Home > Blogs > VMware VROOM! Blog > Monthly Archives: August 2014

Monthly Archives: August 2014

Web 2.0 Applications on VMware Virtual SAN

Here in VMware Performance Engineering, Virtual SAN is a hot topic. This storage solution leverages economical hardware compared to more expensive storage arrays and offers all the vSphere solutions like vMotion, HA, and DRS. We have been testing Virtual SAN with a number of workloads to characterize their performance. In particular we found that Web 2.0 applications, modeled with the Cloudstone benchmark, performs exceptionally with low application latency on vSphere 5.5 with Virtual SAN. We are giving a quick glimpse of the testing configuration and result here and the full detail can be found in the recently published technical white paper about Web 2.0 applications on VMware Virtual SAN.

We ran the Cloundstone benchmark using Olio server and client virtual machine pairs. Server virtual machines were on a 3-host server cluster, whereas client virtual machines were on a 3-node client cluster. An Olio server virtual machine ran Ubuntu 10.04 with a MySQL database, a NGINX Web server with PHP scripts, and a Tomcat application server. An Olio client virtual machine simulated typical Web 2.0 workloads by exercising 7 different types of user operations that involved web file exchanges and database inquiries and transactions. Virtual SAN was configured on the server cluster. Web files, database files, and OS files were all on the Virtual SAN with dedicated virtual disks to store files separately.

fig1-blog

In the paper, we report test results that show Virtual SAN achieves good application latency performance. Each server-client virtual machine pair was pre-configured for 500 Olio users. In one test, we ran 1500 Olio users and 7500 users by having 3 and 15 pairs of virtual machines respectively. We collected the average round-trip time of Olio operations. These operations were divided into frequent ones (EventDetail, HomePage, Login and TagSearch) and less frequent ones (AddEvent, AddPerson, and PersonDetail) according to how often they were exercised in the tests.

The following graph shows the average round-trip times for various operations. The threshold for these operations was defined in the passing critera, which used 250 milliseconds for the frequent operations and 500 milliseconds for the less frequent operations. In the 15VMs/7500 users case, the server cluster was at 70% CPU utilization, but the round-trip time was well below the passing threshold as shown. We also present the 95th-percentile round-trip time results and how it performed in the white paper.

fig2-blog

To learn the full story of the 15VMs/7500 Olio users test and how we further stressed storage with the workload and read the results, see the white paper.

Detailed stats for vSphere Flash Read cache

In the Performance of vFlash Read Cache in VMware vSphere 5.5 whitepaper details about performance in several different workloads is provided [http://www.vmware.com/files/pdf/techpaper/vfrc-perf-vsphere55.pdf].  It also covers details about how to tune and configure vFRC to obtain best performance.  This blog article goes through the details of how to obtain runtime statistics about the vSphere Flash Read Cache like the Cache hit rate, Latency of cached I/Os, and average number of cache blocks evicted as used in the whitepaper.

You can run esxcli to get some of these stats using the following commands:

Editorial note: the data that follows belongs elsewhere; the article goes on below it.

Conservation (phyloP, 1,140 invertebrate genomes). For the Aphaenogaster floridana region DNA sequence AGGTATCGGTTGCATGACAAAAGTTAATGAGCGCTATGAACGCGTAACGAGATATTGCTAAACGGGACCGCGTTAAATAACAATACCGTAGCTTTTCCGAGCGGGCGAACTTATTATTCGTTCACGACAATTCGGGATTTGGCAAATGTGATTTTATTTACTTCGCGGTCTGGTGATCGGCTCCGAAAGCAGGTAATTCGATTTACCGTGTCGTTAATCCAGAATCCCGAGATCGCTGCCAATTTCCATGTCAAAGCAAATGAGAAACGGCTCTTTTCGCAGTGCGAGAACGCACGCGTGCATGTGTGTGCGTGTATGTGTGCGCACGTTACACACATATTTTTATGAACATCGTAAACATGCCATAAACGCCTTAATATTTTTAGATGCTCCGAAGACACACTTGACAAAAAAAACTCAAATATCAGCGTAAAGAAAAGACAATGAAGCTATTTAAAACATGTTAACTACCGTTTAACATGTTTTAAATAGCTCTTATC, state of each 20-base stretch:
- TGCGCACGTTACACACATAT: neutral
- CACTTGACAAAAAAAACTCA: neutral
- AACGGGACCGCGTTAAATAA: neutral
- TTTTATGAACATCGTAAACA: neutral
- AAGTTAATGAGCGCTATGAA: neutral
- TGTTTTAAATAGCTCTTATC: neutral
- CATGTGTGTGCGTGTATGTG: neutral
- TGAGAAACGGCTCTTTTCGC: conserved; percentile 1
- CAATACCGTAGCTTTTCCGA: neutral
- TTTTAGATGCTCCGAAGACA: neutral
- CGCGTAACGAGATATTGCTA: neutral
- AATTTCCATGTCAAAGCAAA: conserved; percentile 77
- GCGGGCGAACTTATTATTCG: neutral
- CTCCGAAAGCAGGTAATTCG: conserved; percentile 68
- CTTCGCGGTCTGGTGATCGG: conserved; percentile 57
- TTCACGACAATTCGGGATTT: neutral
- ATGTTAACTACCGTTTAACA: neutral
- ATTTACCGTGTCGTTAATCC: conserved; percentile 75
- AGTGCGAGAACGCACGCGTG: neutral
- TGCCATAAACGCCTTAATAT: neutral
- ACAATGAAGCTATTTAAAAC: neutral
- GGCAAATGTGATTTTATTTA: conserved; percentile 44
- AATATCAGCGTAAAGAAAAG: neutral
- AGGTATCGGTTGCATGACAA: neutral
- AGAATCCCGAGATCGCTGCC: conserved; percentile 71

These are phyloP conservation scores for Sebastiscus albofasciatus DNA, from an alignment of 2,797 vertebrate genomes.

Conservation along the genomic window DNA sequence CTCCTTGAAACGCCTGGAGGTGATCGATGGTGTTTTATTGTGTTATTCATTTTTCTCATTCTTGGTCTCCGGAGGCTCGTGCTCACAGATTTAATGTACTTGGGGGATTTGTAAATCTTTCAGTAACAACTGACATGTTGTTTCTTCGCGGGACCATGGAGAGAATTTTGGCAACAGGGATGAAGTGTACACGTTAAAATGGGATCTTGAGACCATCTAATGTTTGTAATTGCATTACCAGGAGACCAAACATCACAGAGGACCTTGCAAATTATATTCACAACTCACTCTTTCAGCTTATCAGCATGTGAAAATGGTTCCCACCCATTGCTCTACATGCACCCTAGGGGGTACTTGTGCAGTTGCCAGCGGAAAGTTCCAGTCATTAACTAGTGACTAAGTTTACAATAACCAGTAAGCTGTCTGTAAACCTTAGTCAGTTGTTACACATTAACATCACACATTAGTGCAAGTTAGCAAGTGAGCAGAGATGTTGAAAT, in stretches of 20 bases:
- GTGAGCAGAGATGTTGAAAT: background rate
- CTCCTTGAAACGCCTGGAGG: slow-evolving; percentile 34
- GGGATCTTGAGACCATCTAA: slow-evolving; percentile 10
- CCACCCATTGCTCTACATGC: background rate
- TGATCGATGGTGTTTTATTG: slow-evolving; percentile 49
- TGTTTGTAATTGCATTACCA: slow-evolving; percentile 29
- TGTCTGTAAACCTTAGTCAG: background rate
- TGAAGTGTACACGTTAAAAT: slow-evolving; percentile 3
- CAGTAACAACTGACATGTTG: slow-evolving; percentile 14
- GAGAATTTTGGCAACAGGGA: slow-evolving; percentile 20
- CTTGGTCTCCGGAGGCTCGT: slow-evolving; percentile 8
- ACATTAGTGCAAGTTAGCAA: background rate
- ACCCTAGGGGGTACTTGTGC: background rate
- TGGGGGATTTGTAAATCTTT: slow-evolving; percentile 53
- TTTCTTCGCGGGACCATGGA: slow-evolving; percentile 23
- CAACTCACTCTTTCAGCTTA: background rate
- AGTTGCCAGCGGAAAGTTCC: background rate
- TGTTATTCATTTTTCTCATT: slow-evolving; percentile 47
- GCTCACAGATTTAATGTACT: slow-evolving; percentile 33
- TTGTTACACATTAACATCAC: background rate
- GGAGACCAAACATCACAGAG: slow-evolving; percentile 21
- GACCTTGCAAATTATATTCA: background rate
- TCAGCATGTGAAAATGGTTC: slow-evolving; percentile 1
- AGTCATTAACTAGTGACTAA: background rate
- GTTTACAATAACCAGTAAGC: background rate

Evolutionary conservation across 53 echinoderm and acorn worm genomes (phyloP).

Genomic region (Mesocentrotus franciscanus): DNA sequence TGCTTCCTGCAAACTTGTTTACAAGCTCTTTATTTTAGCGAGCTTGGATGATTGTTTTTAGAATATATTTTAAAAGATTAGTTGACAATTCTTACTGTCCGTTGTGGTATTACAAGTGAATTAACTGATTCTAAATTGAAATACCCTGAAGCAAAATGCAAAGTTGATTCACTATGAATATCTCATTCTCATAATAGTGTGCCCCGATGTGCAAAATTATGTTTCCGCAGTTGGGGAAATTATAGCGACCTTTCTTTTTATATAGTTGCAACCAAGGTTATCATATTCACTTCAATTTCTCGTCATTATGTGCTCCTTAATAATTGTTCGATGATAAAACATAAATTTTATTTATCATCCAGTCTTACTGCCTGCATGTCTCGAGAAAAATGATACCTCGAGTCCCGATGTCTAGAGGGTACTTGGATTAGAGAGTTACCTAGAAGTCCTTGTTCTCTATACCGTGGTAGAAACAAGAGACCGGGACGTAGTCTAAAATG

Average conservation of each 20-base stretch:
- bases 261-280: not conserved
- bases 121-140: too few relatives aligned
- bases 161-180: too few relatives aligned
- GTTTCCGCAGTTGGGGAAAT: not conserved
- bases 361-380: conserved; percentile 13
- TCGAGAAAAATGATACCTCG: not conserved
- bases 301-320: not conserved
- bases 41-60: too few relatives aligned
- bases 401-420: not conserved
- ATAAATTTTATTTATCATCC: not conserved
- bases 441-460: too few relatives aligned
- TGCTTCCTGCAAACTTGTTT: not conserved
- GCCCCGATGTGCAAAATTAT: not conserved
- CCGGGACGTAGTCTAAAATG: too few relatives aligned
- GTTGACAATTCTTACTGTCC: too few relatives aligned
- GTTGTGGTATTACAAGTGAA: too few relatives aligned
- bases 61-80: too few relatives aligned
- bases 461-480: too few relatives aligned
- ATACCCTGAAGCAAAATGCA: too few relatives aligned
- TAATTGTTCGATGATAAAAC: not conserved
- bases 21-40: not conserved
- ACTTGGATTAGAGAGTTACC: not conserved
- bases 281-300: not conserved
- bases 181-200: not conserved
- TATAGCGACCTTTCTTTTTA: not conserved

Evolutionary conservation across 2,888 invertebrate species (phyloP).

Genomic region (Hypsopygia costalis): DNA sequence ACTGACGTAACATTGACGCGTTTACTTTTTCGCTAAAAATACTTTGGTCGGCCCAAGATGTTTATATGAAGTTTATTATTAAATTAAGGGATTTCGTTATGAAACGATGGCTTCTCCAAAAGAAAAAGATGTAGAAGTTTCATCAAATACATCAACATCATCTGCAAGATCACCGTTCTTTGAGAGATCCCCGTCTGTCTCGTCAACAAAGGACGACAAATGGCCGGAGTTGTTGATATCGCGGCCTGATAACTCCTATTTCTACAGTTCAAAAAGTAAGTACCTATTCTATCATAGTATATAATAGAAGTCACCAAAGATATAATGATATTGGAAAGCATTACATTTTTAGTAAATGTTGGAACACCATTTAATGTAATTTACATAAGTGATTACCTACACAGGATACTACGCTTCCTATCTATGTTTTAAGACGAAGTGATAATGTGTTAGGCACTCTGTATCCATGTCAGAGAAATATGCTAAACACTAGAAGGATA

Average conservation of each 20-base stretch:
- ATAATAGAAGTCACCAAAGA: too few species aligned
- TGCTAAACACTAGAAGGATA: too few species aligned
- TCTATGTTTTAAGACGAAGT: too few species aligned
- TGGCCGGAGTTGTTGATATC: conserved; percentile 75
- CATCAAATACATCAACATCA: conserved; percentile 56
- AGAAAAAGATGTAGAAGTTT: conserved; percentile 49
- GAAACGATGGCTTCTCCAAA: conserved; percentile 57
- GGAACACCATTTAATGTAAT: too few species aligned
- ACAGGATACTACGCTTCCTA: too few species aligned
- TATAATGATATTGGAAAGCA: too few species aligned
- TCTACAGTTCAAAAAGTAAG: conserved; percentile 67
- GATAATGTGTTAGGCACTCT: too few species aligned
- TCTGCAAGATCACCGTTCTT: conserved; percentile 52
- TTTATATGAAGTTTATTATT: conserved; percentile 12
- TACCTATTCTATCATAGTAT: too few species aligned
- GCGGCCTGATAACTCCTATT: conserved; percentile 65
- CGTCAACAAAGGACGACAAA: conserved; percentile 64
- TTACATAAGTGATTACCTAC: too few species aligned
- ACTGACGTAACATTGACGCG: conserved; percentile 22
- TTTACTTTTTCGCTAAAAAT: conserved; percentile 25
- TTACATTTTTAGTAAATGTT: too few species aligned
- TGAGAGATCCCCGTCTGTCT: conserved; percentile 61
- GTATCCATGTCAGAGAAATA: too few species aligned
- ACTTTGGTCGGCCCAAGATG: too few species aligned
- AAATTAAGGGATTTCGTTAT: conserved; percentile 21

~ # esxcli storage vflash cache list

This would list the identifiers for the caches that are currently in use.  These are displayed one per vFlash-enabled-VMDKs.   To retrieve the vFRC statistics for a particular vFlash-enabled-VMDK, the following command can be used:

~ # esxcli storage vflash cache get –c <cache-identifier>

However, a few more advanced statistics like the amount of data that is cached at any point of time may be obtained by directly accessing the VSI nodes.  The process to do this is as follows:

Cache identifier may be obtained by either the esxcli command shown above or using

~ # cacheID=`vsish -e ls /vmkModules/vflash/module/vfc/cache/`
~ # vsish -e get /vmkModules/vflash/module/vfc/cache/${cacheID}stats

This displays an output similar to the following:

vFlash per cache instance statistics {
cacheBlockSize:8192
numBlocks:1270976
numBlocksCurrentlyCached:222255
numFailedPrimaryIOs:0
numFailedCacheIOs:0
avgNumBlocksOnCache:172494
read:vFlash per I/O type Statistics {
numIOs:168016
avgNumIOPs:61
maxNumIOPs:1969
avgNumKBs:42143
maxNumKBs:227891
avgLatencyUS:16201
maxLatencyUS:41070
numPrimaryIOs:11442
numCacheIOs:156574
avgCacheLatencyUS:17130
avgPrimaryLatencyUS:239961
cacheHitPercentage:94
}
write:vFlash per I/O type Statistics {
numIOs:102264
avgNumIOPs:307
maxNumIOPs:3982
avgNumKBs:10424
maxNumKBs:12106
avgLatencyUS:3248
maxLatencyUS:31798
numPrimaryIOs:102264
numCacheIOs:0
avgCacheLatencyUS:0
avgPrimaryLatencyUS:3248
cacheHitPercentage:0
}
rwTotal:vFlash per I/O type Statistics {
numIOs:270280
avgNumIOPs:88
maxNumIOPs:2027
avgNumKBs:52568
maxNumKBs:233584
avgLatencyUS:11300
maxLatencyUS:40029
numPrimaryIOs:113706
numCacheIOs:156574
avgCacheLatencyUS:17130
avgPrimaryLatencyUS:27068
cacheHitPercentage:58
}
flush:vFlash per operation type statistics {
lastOpTimeUS:0
numBlocksLastOp:0
nextOpTimeUS:0
numBlocksNextOp:0
avgNumBlocksPerOp:0
}
evict:vFlash per operation type statistics {
lastOpTimeUS:0
numBlocksLastOp:0
nextOpTimeUS:0
numBlocksNextOp:0
avgNumBlocksPerOp:0
}
}

This output contains all of the metrics that are discussed in the vShpere Flash Read Cache whitepaper.  This information can be used for sizing the cache and cache blocks in the most effective way.

Disclaimer: This interface (vsish) is not officially supported by VMware, so please use at your own risk.